The Science of Sustainability

Scientists Celebrate a Long-Dead Whale

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Fallen whale carcasses nurture a variety of deep-sea life from large crabs and fish to thick coats of bacteria. Photo courtesy neptunecanada of Flickr via Creative Commons

Fallen whale carcasses nurture a variety of deep-sea life from large crabs and fish to thick coats of bacteria. Photo courtesy neptunecanada of Flickr via Creative Commons

A new paper describes the slowly rotting skeleton of a whale on the seafloor near the South Sandwich Islands, between South America and Antarctica. Why is such a thing exciting to geologists? There are a couple of reasons.

When whales die, they drop dead wherever they happen to be. If they beach themselves first, their corpses lie on the beach, but most whales pass away at sea and sink. Once on the seafloor, their decomposing bodies, called "whale falls," amount to a winning lottery ticket for a host of creatures, which gather around the corpses and settle in to live off them. The flesh goes first, then come the fat-filled bones. The biological communities that arise may last for decades, perhaps centuries, depending on the local conditions.

Biologists are interested in whale falls as lovely self-contained examples of oceanic food chains. Geologists see whale falls as a rich study in taphonomy, their name for everything that happens to organisms as they become fossilized.

If you think about the exquisite fossils you see in museums, the marvel is how clean they are, as if a taxidermist had prepared them for burial. But nature is a lousy taxidermist. For every perfect museum skeleton there are drawers backstage stuffed with thousands of bony fragments, incomplete and imperfect in many ways. But what the fossil collector sees as lamentable damage, the paleontologist—specifically the taphonomist—sees as possible environmental data. Everything from the tooth marks of scavengers to the scrapes made by construction-site bulldozers is the kind of evidence that geology prizes for insight into the living world of the deep past.

Some of the first whale falls studied by scientists were found by the U.S. Navy while they were searching for something they'd dropped. Most whale-fall research, however, is done on carcasses that are towed away from beaches and deliberately placed on the seafloor. That kind of research is quite young, though, and to learn about the late stages of whale-fall existence we need natural examples that are older. It is way too expensive to just dive down and look around for them, so we have to grab the opportunities that arise while we're looking for other things.

The new paper was published in the journal Deep Sea Research Part II: Topical Studies in Oceanography in January (read it online). The British research ship James Cook was surveying a blown-out seafloor volcano full of hydrothermal vents (white smokers) when it spotted whale bones. The scientists alertly carried out a state-of-the-art study using the ship's underwater roving vehicle Isis, making a thorough video survey and grabbing some bone samples. It is only the sixth time that a natural whale fall has been examined in this much detail, and the first case from the Southern Ocean where whales are most abundant.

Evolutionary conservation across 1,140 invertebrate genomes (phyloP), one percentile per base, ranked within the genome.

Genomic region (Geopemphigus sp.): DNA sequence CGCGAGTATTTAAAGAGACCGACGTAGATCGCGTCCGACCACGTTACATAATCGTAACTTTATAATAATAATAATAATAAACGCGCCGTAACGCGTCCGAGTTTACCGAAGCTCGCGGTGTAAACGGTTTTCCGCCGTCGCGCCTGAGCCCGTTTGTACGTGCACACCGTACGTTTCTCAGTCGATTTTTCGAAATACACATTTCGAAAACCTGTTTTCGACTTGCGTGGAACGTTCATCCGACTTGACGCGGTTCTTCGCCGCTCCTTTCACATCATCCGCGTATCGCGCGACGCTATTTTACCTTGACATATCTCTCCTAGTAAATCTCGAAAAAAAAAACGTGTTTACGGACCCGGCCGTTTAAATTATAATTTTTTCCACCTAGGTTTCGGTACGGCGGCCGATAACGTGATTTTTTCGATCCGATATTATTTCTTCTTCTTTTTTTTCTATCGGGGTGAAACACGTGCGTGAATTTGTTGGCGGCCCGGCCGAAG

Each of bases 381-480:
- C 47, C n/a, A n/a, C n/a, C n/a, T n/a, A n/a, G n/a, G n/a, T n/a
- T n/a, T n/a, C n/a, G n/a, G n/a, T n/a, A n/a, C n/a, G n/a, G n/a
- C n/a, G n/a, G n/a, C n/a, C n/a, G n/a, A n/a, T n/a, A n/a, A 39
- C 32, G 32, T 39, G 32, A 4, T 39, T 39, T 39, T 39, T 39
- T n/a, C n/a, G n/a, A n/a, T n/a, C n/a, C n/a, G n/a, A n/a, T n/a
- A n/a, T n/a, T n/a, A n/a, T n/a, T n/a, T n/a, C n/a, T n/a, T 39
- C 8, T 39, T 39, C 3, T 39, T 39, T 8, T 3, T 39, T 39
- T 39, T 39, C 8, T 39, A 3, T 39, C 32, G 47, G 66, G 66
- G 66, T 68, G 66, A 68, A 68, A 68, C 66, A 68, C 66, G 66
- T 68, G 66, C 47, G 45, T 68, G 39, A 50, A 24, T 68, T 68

The paper is full of the kind of information that can be applied to fossils as we get our bearings in this field. The different stages of life on a whale fall leave different signs in the bones. The subject is complex, but that's what science is for. And the Bay Area's younger rocks, especially in the Santa Cruz area, are full of whale fossils. Modern whale falls can inform our understanding of the ancient times in which those whales lived and died around here.

Another thing that interests geologists, especially students of evolution, about whale falls is their role in the deep sea environment. Hospitable places in the deep sea are stepping stones for life, like oases in a desert or gas stations in Nevada. Many of the same species on whale falls also live on hydrothermal vents, which exist only in places where tectonic plates are spreading apart. Whale falls are scattered more randomly and allow the vent species to "island hop," keeping the seafloor a unified biome.

These matters are relevant to how Earth operates. The deep seafloor can be a source of new species when mass extinctions strike the surface world, and vice versa. How did this work before whales existed? Are there signs in the fossil record, or in the genetic records of living species, of this process at work in the past? Those are the scientific topics that this new set of whale bones will help us address.

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Category: Biology, Blog, Geology

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Andrew Alden

About the Author ()

Andrew Alden earned his geology degree at the University of New Hampshire and moved back to the Bay Area to work at the U.S. Geological Survey for six years. He has written on geology for About.com since its founding in 1997. In 2007, he started the Oakland Geology blog, which won recognition as "Best of the East Bay" from the East Bay Express in 2010. In writing about geology in the Bay Area and surroundings, he hopes to share some of the useful and pleasurable insights that geologists give us—not just facts about the deep past, but an attitude that might be called the deep present. Read his previous contributions to QUEST, a project dedicated to exploring the Science of Sustainability.